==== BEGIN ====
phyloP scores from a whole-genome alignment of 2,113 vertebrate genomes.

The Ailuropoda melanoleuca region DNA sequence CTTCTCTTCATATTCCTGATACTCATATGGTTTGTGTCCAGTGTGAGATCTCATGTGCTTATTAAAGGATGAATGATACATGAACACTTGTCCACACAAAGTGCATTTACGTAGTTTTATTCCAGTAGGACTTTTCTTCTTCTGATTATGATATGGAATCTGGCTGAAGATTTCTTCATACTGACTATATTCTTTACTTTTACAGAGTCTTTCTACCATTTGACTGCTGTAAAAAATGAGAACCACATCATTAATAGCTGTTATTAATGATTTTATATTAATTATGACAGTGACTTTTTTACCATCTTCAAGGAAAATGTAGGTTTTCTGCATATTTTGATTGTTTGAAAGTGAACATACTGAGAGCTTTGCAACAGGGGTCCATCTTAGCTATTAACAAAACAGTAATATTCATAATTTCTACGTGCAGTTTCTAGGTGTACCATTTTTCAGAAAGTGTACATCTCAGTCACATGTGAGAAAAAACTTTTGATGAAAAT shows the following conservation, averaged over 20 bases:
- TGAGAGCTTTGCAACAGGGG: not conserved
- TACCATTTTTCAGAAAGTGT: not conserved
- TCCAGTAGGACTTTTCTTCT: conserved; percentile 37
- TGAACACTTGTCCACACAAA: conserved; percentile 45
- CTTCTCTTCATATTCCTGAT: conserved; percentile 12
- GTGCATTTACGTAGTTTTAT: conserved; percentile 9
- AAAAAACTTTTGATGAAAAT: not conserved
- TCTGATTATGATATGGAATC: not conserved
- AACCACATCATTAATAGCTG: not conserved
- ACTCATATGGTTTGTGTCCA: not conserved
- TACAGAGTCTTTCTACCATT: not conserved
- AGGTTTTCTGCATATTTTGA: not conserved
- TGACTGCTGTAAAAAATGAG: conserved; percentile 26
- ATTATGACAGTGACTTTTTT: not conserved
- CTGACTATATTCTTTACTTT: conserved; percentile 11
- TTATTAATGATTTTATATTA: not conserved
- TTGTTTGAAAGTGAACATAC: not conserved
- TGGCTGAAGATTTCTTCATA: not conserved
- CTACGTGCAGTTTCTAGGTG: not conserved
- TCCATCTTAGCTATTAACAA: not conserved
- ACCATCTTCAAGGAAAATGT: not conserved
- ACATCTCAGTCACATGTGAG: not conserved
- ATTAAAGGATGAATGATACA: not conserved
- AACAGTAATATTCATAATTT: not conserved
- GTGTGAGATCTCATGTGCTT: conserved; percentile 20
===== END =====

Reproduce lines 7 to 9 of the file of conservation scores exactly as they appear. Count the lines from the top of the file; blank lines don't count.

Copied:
- CTTCTCTTCATATTCCTGAT: conserved; percentile 12
- GTGCATTTACGTAGTTTTAT: conserved; percentile 9
- AAAAAACTTTTGATGAAAAT: not conserved